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The tack room

Returning Rider Lost Direction

17 replies

LostRider · 07/06/2023 16:53

Hi thought this would be a good place to talk. Im an adult returning rider nearing 30 (previous rode from age 5). I've been back riding for a year and a half and found a share (had for 1 year). I feel like my riding has no direction and due to the way the arrangement is, last minute changing of days etc. Its hard to arrange any consistent lessons (arena is small so have to hire nearby in advance). I have been lucky to have the chance to enter a local show and 30cm jumping comp which went great but now the owner seems reluctant to letting me do more than hacking (in company - the horse naps alone) and pottering in the small school which is getting a bit dull. I went to look at a different loan horse which I had no control over (needed riding with seat only) and ran away with me and now I feel like maybe I would get more enjoyment going back to a riding school ...

OP posts:
Lastqueenofscotland2 · 07/06/2023 17:26

Honestly that share arrangement sounds rubbish.
I’d look for a good riding school and discuss with your instructor your goals and try and work toward that within a set timeframe

maxelly · 07/06/2023 19:03

Yes it does sound as though the share is maybe not working for you any more, tbf a lot of owners will prefer you to hack and do light schooling mainly but even within this you should have goals and aspirations for yourself and the horse and be able to have lessons from a good teacher to help achieve this. I think the ideal would be a share at a yard/with an owner that's better set up for this e.g. facilities to easily have lessons on share horse but failing that lessons at a good school would be next best. But do choose your school carefully, there are excellent ones out there but loads of mediocre places and so many really aren't set up for adults once you're out of the absolute beginner phase, or they do have good horses and teachers will make you 'prove yourself' with weeks on end of expensive lessons doing circles on a kickalong cob before you 'unlock' the good stuff which can make you feel as though you're going backwards. It's worth shopping around to find somewhere that suits you and perhaps being willing to travel further afield...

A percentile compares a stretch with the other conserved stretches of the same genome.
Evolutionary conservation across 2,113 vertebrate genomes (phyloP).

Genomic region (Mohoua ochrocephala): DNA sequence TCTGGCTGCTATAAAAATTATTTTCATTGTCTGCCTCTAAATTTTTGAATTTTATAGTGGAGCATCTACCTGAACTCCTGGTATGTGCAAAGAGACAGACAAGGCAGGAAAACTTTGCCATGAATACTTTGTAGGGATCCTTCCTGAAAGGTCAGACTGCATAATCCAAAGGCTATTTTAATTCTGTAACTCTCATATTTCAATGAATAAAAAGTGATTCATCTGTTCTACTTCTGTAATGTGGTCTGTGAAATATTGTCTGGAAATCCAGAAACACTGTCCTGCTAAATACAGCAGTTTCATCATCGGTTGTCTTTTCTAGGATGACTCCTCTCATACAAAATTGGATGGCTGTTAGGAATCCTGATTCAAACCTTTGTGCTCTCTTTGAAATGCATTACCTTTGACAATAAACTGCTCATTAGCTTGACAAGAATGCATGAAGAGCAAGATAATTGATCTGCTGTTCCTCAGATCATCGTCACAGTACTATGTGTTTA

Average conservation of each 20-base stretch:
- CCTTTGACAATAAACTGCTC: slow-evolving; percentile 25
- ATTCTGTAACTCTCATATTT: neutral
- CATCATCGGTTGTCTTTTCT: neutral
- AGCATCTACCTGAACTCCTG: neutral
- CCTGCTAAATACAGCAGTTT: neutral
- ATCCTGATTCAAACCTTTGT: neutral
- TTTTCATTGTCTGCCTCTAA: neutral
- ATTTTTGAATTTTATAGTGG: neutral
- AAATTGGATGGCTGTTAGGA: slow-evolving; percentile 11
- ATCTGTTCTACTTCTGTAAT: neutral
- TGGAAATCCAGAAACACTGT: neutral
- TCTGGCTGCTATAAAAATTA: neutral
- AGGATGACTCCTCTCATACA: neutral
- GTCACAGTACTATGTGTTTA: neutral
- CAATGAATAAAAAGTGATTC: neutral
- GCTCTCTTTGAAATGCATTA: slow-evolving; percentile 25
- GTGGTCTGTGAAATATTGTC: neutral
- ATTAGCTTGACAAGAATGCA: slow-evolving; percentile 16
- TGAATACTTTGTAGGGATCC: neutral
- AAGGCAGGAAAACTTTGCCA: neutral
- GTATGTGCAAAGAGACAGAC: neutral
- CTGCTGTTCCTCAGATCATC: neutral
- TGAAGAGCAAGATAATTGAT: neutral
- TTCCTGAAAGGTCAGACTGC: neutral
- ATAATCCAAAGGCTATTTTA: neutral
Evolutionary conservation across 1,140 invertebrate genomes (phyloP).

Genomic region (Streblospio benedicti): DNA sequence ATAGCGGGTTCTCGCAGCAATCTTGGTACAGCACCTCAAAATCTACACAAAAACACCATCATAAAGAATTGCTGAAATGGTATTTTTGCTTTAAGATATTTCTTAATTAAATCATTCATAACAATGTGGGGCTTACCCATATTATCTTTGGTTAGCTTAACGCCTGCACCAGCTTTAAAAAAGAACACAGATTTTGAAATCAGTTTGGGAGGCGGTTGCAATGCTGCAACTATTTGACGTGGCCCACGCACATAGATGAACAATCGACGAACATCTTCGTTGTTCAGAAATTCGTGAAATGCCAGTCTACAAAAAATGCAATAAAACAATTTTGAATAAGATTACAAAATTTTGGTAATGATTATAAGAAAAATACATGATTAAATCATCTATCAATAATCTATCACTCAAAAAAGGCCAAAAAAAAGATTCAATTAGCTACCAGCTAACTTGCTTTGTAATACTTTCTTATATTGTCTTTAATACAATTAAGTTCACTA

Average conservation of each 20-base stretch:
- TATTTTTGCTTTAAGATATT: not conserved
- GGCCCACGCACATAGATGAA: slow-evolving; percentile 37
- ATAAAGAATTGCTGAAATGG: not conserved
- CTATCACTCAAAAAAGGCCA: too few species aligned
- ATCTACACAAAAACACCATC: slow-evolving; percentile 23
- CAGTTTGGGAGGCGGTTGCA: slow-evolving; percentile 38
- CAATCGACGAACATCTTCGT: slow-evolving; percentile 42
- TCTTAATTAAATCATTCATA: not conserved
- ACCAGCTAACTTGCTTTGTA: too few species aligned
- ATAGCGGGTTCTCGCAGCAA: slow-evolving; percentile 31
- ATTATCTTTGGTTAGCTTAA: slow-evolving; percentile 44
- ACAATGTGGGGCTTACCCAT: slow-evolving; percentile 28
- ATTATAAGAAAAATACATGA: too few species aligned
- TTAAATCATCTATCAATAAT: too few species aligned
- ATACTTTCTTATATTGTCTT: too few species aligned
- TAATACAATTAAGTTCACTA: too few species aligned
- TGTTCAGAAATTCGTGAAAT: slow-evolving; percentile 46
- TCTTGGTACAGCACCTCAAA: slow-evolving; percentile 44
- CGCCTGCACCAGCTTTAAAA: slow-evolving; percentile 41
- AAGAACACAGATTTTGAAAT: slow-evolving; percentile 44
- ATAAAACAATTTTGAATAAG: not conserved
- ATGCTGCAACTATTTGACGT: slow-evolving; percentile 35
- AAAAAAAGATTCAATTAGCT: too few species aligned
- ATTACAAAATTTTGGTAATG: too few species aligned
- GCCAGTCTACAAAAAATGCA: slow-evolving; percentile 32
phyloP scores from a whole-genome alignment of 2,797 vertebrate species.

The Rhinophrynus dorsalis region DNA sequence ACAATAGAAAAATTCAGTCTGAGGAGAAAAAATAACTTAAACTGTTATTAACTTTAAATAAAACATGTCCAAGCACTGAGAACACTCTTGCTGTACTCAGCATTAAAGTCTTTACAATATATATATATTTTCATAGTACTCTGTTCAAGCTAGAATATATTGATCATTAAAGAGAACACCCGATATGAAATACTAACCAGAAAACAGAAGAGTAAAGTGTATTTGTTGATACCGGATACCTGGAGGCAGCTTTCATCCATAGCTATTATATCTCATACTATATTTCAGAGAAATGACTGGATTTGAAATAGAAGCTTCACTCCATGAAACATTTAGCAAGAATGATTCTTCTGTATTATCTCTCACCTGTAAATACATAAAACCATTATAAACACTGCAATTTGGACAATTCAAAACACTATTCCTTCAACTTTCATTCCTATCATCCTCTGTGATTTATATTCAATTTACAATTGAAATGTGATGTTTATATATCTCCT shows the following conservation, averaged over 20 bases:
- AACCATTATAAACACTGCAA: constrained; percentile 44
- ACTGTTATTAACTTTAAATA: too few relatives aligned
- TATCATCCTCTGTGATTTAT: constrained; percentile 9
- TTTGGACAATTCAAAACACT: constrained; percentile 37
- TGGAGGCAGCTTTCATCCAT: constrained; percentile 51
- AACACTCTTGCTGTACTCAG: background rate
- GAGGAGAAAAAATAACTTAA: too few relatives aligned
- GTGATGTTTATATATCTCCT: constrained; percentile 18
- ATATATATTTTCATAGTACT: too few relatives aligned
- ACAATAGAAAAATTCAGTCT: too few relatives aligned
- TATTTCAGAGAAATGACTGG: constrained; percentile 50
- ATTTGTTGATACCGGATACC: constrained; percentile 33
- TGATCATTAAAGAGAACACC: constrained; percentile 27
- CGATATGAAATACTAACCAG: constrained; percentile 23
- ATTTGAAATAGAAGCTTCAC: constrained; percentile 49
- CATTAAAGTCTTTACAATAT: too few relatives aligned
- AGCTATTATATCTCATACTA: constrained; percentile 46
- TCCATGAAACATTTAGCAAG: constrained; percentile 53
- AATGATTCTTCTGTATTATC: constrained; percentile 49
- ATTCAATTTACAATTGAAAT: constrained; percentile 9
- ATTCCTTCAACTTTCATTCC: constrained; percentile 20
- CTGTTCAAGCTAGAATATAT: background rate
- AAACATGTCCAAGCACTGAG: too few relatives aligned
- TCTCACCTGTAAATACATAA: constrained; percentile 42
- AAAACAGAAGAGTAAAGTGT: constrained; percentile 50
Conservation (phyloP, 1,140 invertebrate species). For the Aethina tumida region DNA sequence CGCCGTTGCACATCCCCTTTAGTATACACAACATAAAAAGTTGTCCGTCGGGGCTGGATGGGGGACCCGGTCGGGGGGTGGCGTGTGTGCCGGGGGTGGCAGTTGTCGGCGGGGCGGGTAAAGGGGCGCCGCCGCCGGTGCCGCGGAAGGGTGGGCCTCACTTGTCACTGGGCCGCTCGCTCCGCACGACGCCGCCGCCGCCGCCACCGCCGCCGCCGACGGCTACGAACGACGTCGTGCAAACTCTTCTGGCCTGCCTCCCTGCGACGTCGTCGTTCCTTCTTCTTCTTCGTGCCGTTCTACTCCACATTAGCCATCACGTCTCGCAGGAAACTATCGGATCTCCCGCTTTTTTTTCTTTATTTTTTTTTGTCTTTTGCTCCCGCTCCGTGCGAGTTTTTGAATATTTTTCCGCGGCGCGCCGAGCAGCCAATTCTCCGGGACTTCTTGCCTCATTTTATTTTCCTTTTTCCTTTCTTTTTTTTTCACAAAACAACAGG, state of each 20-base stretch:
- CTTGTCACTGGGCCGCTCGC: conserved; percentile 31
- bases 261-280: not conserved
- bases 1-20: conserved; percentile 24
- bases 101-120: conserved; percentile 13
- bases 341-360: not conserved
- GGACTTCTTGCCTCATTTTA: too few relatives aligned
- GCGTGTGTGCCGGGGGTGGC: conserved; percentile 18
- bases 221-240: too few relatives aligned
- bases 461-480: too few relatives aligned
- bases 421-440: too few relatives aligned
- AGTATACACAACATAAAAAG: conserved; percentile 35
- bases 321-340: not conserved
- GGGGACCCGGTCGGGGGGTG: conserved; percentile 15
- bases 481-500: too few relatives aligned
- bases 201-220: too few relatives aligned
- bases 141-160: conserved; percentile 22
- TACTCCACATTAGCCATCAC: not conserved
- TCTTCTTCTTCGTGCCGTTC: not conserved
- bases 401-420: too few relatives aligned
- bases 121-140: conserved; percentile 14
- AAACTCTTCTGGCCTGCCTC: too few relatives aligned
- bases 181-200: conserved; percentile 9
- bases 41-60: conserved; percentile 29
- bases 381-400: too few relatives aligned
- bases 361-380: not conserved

twistyizzy · 07/06/2023 19:59

To echo what yhe others have said, it doesn't sound like this is the right share for you. 100% go back to a riding school for lessons while you find another share but also choose your school carefully and make sure that they are able to push you to develop your riding. When looking for your next share make sure you are picky so that it matches what your ambitions are, explain this to owners up front to ensure a good match and so that they understand what you want to get out of it from the start.

However remember that someone a riding school would class as being an advanced rider will not be as capable at riding a privately owned horse as they are generally more sensitive and you have to adapt your riding to suit them rather than them figuring out what you are asking them to do.

Keep going and remember you never stop learning or needing lessons, after 35 years I'm still learning and still having lessons even though I compete and am pretty competent. The more you know the more you realise you have a lot to learn 😁

LostRider · 08/06/2023 09:55

That was the issue with the first riding school I was at, once I got a basic understanding I was paying £30 a pop to canter in circles and trot serpentines for 30 mins. There is another potentially better set up school further away. Im tempted to drop down days so still get some horse cuddles in as it can be jarring how you just hand them back after riding no grooming etc and the try some lessons there aswell. I absolutely would class myself as a confident novice and have much to learn so very much missing the instruction and want to improve so I can one day ride the horse who needs only riding with seat or something more forward (and core muscle to build!)